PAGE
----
https://www.youtube.com/watch?v=XZ7hE4lQAYs
    Last edited by Woodduck; Mar-28-2020 at 08:26.

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    Quote Originally Posted by Woodduck View Post
    I don't think the term "musical plot" is justified, or that there's really a mystery to solve. A plot has logic, and a mystery has clues. This piece is in C minor at the end, but most of it consists of a constant shifting of keys that could just as well have led elsewhere. Mozart sensibly provides no key signature. This is the very opposite of Schumann's great Fantasie, which is definitely in C and provides plenty of clues but avoids cadencing in C major for about its first eleven minutes.
    https://www.youtube.com/watch?v=XZ7hE4lQAYs
    Yes, there are clues to the mystery. Mozart frequently "hints" using the "F sharp pivot". For instance, the chromatic mediant modulation that leads to D major at 2:10. This is explained in another article <W.A. Mozart’s Fantasy in C minor, K. 475, And the Generalization of the Lydian Principle Through Motivic Thorough-Composition>
    There's logic in it , and with it, the work inspired Beethoven, Schubert, Liszt (structurally), Grieg, Tchaikovsky.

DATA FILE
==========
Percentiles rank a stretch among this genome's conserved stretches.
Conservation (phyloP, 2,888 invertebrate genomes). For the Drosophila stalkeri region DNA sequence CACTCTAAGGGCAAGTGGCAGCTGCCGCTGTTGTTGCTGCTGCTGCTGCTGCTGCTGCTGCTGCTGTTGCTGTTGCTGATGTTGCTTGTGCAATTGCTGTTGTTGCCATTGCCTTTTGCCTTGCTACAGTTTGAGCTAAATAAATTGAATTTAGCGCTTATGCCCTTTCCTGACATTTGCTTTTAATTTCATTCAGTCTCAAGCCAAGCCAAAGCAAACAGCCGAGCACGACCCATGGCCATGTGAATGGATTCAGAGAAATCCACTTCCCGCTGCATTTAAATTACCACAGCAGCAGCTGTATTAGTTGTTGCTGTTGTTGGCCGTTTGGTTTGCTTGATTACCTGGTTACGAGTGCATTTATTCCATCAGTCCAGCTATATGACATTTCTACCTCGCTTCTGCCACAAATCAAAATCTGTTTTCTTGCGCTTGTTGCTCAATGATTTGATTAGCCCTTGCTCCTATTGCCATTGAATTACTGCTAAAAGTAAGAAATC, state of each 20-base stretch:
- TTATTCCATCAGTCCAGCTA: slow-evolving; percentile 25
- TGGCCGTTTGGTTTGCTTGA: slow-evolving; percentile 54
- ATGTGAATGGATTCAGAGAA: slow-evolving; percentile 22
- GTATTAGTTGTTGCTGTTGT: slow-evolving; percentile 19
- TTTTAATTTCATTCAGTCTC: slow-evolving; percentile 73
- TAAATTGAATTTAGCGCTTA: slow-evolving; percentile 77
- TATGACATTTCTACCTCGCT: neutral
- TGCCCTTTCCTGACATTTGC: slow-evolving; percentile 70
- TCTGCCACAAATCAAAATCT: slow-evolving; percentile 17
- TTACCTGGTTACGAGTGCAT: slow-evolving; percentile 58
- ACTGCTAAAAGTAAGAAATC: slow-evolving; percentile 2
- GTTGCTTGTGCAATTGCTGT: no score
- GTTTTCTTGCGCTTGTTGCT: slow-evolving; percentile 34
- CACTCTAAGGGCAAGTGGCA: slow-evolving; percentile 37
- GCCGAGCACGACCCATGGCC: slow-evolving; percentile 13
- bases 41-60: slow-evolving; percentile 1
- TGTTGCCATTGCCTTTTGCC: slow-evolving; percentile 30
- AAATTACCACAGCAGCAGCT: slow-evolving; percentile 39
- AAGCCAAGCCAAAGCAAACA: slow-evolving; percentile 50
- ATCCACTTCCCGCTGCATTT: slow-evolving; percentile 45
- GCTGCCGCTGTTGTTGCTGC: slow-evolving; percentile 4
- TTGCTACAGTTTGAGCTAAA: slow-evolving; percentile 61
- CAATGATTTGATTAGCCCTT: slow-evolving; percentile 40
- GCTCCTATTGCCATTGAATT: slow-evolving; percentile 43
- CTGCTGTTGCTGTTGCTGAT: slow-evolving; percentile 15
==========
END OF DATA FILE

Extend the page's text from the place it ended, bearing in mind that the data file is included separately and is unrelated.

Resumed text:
I on the other hand have never really sympathized with other people's enthusiasm for Schumann's "GREAT" Fantasie, which honestly I think just meanders around all over the place for the sake of wandering around lacking sense of control, cohesion or inspired melodic & transitional ideas. (sounds kind of generic to me, like Liszt's lesser rhapsodic works tbh. Or his improvisations written down.) Each to their own. But I do think Schumann did write better piano works like the second sonata.
    (Sorry, but for this particular case, the idea of improvising for 11 minutes with constant arpeggiated figurations with the rule of not cadencing on C seems kind of 'pedantic' to me. Too pedantic for Romantic composers of the likes of Schumann, who express best when freed from constraints. It just doesn't suit their temperament. It reminds me of the awkward cyclic idea Schubert tried with his Piano Trio. Maybe someone like Brahms would have been the best guy for the job.)
    Last edited by hammeredklavier; Mar-28-2020 at 13:14.

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    To supplement Woodduck's dissertation (), I'll add this:

    There is no substantive relationship between the terms. The C major scale is a collection of seven notes played in an ascending or descending direction. Passages in the key of C major can include all twelve pitches of the chromatic collection (in at least one spelling).

    What greater comfort does time afford than the objects of terror re-encountered and their fraudulence exposed in the flash of reason?
    — William Gaddis, The Recognitions

    Originality is a device untalented people use to impress other untalented people and to protect themselves from talented people.
    Basil Valentine